551 F2d 962 United States v. Bass

551 F.2d 962

UNITED STATES of America, Plaintiff-Appellee,
Darrell Kenneth BASS, Wilbur Edward Hand and Hugh Field,

No. 76-3087.

United States Court of Appeals,
Fifth Circuit.

May 4, 1977.

Neal R. Sonnett, Marc Cooper, Miami, Fla., for defendants-appellants.

Robert W. Rust, U. S. Atty., C. Wesley G. Currier, Robert Lance Andrews, Asst. U. S. Attys., Miami, Fla., for plaintiff-appellee.

Appeal from the United States District Court for the Southern District of Florida.

Before BROWN, Chief Judge, and COLEMAN and TJOFLAT, Circuit Judges.

TJOFLAT, Circuit Judge:

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The sole issue in this appeal is whether the trial court erred in failing to suppress as evidence marijuana seized by law enforcement officers without a warrant. Our approach to the problem is to determine whether, under the peculiar facts of this case, probable cause existed to justify the search and seizure.1 Our review of the record convinces us that in this instance it did, and we therefore affirm.


* Sometime prior to December 23, 1975, the Drug Enforcement Agency (DEA) received a tip that marijuana was to be smuggled into this country somewhere along the Florida coast. The tip was followed up by the DEA as they began to monitor the comings and goings of a certain van. At about eleven o'clock on the night of the seizure, the van was followed to the Florida East Coast Fish House, located in the town of Marathon in the Florida Keys. The van entered the private premises of this commercial fish house and then, several minutes later, left again. The fish house was dark, there being no business activity at the time.


The DEA agent in charge, noting that the dock area behind the fish house would provide a good place for bringing in contraband, decided to continue surveillance of the fish house. It was soon observed that two men were loitering about the dock area. One agent was sent to a surveillance point the other side of the channel, and about 4:00 A.M. he saw two motor boats coming down the channel with their running lights off. He reported one boat to be riding low in the water. The boats moored at the fish house dock, and then the men who had been waiting there for several hours joined those just arriving in unloading what appeared to be boxes or bales. Only the agent across the river had a clear view of this operation, but he was too far away to see what was in the boxes.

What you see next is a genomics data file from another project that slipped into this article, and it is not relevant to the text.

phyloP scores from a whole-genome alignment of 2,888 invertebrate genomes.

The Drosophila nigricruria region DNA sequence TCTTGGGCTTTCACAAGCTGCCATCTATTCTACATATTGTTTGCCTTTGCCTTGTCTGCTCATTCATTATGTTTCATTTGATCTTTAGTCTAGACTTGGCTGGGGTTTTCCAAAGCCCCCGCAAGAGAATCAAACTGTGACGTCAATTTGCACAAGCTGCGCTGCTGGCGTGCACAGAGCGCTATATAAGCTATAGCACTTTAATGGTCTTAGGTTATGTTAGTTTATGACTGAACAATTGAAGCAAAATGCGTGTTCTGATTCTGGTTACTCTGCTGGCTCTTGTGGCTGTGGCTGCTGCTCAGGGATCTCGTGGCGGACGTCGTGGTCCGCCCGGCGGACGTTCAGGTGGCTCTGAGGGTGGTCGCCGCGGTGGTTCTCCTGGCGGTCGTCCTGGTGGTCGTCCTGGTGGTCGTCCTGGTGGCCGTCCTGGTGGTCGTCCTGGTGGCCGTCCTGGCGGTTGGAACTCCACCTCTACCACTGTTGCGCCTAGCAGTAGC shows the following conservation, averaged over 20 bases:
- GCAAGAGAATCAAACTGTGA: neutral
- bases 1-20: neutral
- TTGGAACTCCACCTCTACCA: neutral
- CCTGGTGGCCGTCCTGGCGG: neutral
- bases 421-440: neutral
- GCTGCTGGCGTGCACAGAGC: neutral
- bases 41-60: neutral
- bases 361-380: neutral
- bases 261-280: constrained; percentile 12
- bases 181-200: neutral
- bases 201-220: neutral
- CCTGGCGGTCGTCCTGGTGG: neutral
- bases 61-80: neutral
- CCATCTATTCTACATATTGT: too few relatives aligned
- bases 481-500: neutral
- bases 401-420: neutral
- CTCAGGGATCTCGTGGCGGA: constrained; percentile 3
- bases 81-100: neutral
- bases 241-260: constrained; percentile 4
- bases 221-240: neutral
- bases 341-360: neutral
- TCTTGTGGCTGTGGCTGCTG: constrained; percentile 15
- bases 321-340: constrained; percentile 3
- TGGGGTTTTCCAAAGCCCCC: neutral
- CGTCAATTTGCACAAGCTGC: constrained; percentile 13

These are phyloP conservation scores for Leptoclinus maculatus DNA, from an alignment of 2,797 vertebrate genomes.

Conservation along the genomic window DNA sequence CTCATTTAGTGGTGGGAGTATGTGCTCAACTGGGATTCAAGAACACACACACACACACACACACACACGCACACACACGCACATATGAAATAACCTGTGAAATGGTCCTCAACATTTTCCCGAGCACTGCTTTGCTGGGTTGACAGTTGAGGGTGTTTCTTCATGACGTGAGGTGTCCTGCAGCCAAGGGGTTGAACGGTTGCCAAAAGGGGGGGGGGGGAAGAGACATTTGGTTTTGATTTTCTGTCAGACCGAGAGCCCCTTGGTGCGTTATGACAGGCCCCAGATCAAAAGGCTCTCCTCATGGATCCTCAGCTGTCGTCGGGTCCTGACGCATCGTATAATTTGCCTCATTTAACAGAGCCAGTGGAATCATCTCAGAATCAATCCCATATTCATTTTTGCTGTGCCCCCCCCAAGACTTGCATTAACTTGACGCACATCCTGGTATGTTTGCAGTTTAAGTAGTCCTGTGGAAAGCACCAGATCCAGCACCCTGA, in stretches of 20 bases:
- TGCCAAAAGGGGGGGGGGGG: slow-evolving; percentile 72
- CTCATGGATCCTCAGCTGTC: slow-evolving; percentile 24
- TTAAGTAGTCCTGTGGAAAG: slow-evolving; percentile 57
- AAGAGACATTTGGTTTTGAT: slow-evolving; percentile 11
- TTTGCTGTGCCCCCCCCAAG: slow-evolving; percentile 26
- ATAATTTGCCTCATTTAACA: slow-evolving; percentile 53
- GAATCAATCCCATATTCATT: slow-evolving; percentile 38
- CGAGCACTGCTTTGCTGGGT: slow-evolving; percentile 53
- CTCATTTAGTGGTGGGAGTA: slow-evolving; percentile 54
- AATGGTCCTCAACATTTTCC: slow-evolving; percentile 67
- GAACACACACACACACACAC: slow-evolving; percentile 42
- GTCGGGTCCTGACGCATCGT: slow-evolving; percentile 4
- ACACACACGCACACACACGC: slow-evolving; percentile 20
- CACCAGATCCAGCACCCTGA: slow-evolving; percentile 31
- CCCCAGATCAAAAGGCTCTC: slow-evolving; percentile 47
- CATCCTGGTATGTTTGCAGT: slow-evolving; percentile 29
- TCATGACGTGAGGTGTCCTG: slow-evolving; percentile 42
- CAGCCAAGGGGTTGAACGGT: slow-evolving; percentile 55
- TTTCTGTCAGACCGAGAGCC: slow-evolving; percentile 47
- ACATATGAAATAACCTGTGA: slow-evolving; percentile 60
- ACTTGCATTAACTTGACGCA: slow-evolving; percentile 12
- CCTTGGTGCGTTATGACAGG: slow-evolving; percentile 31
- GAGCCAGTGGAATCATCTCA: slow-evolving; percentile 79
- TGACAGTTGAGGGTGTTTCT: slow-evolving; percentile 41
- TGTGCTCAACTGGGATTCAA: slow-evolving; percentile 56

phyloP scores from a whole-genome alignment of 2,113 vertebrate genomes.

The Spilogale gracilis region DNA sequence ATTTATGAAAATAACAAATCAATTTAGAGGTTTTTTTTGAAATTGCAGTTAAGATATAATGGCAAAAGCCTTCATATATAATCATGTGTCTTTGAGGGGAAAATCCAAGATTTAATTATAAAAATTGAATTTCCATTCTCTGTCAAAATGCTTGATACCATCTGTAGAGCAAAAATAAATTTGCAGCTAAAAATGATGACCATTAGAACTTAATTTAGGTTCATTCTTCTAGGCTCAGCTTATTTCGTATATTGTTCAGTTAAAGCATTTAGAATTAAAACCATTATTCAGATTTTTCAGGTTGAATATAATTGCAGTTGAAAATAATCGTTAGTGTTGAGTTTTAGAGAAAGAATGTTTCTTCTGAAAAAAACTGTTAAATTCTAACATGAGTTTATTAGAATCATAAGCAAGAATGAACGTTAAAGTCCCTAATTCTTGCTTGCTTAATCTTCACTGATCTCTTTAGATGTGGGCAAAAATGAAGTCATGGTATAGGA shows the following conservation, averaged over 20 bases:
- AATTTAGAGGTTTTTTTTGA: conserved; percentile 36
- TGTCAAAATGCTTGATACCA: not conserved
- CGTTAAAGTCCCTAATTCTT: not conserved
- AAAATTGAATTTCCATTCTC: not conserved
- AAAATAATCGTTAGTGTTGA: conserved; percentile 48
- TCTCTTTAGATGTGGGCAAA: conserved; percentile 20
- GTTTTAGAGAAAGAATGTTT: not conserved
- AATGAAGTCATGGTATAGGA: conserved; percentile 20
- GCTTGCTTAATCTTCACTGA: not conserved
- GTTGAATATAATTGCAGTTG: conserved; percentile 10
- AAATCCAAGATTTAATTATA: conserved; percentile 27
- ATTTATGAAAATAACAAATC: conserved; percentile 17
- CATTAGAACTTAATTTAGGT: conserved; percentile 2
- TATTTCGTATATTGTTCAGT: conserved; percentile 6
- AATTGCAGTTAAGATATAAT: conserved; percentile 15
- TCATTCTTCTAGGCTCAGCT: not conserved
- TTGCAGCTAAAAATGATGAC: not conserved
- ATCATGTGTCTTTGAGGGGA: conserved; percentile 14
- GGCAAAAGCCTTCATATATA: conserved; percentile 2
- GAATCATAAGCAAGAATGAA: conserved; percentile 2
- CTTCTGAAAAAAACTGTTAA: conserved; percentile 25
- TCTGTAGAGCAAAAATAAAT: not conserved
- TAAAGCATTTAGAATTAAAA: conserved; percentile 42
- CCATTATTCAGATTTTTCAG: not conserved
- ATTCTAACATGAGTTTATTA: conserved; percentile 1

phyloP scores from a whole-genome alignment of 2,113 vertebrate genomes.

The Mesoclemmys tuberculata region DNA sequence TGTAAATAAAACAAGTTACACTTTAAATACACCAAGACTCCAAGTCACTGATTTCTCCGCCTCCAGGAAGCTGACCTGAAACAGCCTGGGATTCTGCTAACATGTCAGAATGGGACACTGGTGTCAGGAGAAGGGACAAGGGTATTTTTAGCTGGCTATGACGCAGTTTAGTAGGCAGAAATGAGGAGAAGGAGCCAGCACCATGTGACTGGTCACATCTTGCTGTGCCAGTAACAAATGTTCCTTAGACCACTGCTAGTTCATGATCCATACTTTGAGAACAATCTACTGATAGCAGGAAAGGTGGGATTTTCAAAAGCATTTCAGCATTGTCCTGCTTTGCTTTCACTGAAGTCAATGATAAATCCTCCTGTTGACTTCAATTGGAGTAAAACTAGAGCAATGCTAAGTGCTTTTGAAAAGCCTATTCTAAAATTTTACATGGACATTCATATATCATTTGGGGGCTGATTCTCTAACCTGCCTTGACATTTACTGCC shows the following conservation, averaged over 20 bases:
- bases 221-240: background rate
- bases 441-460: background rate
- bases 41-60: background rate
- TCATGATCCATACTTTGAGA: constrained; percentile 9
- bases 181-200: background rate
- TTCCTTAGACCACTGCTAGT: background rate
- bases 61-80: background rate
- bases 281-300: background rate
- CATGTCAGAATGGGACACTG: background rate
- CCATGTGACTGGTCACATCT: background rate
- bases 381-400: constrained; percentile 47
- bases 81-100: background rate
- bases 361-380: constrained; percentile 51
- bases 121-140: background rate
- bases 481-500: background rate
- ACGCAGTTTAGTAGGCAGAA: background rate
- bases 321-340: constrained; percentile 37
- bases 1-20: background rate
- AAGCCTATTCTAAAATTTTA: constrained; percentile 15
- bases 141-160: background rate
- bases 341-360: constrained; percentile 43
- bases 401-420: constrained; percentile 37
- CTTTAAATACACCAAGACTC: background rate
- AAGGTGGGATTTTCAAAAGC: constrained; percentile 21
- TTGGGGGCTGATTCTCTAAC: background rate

At this point, based on the reports of the agent surveilling the activity, the agent in charge ordered his men to close in. About twenty federal, state and local officers scaled the fence surrounding the fish house and ran toward the dock. One of the defendants froze and was apprehended. The three others, the appellants in this case, were in one of the boats, and when they spotted the officers, they took off at high speed down the channel. The vessel was seized some time later in the open seas and marijuana debris was found in it.


At the dock, eighty bags of marijuana in plain view were seized. A nearby rental van was also searched, and thirty bags of marijuana were found there. The total weight of the contraband was almost 4500 lbs.


The above facts were presented to the trial court at an evidentiary hearing on a motion to suppress. The court denied the motion, finding that, first, probable cause and exigent circumstances supported the warrantless search and seizure; second, the search and seizure could be supported as a border search; and, third, seizure of the contraband was incident to a lawful arrest. As we affirm the district court's first finding, we need not consider the alternative holdings.